A very recent reissue, but this is a glory of the recent past. It was only in 2009 that these two furious gentlemen – Aaron Dilloway of Wolf Eyes fame and Robert Turman, godfather to us all at least since the early days of NON – got together for an evening during an extreme snowstorm in Ohio over at Turman’s. To be more precise, the story goes that Dilloway was about to move house and state, so his place was cold and empty; he made his way to Turman’s for some sort of spiritual if not meteorological shelter. That fateful white tempest blew into the lungs of the deepest darkest and most sophisticated record.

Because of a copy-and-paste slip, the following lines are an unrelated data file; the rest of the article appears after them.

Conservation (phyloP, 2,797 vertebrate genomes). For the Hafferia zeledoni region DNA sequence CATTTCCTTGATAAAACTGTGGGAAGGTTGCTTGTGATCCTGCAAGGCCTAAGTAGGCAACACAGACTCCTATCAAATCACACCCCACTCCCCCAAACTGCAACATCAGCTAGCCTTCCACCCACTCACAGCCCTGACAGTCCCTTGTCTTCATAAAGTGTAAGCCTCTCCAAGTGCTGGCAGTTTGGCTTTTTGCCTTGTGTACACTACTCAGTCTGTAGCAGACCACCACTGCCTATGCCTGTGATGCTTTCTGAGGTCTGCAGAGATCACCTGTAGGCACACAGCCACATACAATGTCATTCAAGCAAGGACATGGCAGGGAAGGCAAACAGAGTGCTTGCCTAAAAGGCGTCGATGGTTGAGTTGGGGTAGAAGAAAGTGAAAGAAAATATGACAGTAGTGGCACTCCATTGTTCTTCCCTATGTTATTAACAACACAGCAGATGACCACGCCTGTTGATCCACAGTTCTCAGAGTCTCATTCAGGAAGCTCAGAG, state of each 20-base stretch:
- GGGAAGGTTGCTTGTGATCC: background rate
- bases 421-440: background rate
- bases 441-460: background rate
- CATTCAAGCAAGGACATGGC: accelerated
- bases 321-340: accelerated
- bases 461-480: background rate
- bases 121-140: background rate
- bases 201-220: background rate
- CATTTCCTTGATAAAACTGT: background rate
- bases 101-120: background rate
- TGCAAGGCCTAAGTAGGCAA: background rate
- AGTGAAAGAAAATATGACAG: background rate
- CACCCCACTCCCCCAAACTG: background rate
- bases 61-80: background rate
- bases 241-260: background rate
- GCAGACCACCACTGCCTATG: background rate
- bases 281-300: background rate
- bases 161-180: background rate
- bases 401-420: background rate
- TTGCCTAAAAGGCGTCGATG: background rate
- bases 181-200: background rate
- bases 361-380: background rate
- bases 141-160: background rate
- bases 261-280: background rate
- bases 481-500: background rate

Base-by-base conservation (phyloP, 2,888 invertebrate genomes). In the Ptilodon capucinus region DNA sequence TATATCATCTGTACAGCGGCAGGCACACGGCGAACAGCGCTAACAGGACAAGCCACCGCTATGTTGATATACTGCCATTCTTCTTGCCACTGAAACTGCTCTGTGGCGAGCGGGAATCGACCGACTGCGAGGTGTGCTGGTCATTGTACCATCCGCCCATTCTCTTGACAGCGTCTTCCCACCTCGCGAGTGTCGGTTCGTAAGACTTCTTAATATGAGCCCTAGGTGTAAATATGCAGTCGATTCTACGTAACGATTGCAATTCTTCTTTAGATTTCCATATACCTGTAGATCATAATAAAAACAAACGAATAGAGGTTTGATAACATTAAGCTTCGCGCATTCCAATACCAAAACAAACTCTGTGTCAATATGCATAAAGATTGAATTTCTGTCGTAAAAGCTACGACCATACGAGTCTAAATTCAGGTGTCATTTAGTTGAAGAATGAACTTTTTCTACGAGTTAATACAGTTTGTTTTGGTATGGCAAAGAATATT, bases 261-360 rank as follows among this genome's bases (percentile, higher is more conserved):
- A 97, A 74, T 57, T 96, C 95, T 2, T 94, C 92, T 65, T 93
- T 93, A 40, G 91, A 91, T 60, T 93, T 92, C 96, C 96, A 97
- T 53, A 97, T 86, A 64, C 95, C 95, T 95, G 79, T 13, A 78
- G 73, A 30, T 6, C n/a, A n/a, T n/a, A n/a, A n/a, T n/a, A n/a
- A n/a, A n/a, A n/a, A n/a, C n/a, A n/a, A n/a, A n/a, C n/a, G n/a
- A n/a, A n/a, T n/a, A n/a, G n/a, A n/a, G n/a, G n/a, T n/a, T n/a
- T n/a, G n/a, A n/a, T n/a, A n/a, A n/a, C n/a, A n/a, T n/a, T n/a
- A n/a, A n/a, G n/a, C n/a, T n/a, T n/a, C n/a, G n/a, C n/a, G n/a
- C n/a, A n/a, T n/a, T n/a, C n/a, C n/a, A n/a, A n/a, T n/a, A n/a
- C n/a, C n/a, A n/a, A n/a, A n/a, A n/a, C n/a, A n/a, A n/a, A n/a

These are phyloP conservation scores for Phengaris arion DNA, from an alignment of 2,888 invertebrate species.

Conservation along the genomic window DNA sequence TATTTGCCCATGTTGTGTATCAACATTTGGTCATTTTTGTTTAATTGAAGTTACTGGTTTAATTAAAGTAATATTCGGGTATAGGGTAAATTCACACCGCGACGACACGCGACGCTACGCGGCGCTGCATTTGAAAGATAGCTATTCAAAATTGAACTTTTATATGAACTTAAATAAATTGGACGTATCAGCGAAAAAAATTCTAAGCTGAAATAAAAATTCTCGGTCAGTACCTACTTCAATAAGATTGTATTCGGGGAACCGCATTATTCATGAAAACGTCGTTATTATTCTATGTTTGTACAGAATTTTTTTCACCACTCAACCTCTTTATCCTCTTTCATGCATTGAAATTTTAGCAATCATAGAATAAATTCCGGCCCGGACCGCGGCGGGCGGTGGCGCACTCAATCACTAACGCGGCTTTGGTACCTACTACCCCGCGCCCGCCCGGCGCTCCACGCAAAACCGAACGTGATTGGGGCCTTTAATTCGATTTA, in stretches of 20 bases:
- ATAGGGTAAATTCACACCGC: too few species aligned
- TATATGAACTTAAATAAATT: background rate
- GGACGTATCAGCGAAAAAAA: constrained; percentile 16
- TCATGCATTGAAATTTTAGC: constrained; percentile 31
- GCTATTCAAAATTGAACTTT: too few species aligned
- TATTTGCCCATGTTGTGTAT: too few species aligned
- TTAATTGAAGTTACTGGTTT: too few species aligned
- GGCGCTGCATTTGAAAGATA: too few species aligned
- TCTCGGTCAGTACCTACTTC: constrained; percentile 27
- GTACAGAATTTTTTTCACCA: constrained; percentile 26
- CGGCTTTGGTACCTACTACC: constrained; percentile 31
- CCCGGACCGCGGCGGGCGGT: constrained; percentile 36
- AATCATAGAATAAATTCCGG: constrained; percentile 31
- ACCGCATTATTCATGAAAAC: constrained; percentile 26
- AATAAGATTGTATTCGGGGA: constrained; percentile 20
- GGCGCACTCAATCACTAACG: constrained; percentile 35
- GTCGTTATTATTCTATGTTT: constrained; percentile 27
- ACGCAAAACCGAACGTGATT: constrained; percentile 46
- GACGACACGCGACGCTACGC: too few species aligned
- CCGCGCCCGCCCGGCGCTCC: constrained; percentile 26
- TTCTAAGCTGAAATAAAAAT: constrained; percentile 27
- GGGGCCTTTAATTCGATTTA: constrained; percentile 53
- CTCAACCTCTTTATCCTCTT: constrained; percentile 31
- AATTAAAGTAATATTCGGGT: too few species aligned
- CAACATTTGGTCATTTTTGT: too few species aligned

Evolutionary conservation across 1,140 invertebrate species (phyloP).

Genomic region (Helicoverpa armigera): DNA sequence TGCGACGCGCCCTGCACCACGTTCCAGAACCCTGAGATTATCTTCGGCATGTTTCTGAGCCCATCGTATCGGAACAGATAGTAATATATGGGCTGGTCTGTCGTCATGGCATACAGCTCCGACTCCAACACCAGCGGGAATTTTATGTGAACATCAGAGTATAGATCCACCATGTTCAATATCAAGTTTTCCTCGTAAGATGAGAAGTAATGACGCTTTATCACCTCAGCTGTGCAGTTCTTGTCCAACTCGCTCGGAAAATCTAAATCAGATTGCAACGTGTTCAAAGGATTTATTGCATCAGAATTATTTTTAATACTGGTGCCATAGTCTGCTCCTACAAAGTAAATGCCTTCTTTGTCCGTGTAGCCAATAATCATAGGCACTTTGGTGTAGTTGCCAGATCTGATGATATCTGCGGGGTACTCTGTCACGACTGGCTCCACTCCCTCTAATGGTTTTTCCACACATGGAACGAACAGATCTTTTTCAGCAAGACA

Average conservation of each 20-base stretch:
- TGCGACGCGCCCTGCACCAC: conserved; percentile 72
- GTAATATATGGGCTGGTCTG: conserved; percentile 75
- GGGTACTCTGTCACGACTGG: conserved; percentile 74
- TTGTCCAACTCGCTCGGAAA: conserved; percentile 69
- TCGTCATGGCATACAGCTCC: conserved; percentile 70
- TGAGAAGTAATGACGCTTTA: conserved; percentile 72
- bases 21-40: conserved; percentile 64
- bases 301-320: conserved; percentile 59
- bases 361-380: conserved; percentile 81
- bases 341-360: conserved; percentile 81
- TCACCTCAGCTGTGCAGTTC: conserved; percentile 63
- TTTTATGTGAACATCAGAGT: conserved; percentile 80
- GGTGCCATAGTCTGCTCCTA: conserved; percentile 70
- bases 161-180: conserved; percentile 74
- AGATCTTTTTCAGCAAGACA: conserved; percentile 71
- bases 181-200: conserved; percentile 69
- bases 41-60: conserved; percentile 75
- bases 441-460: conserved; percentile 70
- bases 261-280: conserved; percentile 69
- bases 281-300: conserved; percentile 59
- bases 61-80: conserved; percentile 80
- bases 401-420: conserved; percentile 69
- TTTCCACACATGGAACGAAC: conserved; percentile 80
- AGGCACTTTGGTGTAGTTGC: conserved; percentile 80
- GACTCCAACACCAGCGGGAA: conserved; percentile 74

Originally released by Hanson but on CD only, Blizzard is the anti-summer. Four tracks, between 7 and 15 minutes, each one a stretched out, neverendingly opaque unravelling of a single pace, a single drone, a set of sparse sonic elements. Only three or four sounds per track provide the base for a number of ever-so-slight delays, micro-variations in thickness and volume, changes in texture. Repetitive, bleak, almost animal in its slowness, everything on this album conspires towards a concentrated and immobile tension, impossibly droney but very present, almost melodic. Sounds shoot through, at times, like darts – a gathering of wind, a tornado, intergalactic noise, the echo of some creature, the cut-through of a shard of white laser, a suspicion, a threat, a fear, a strobe in the dust, under an unforgivingly heavy sky. This is a record that creates an absolute stillness in the listener. Truly extraordinary.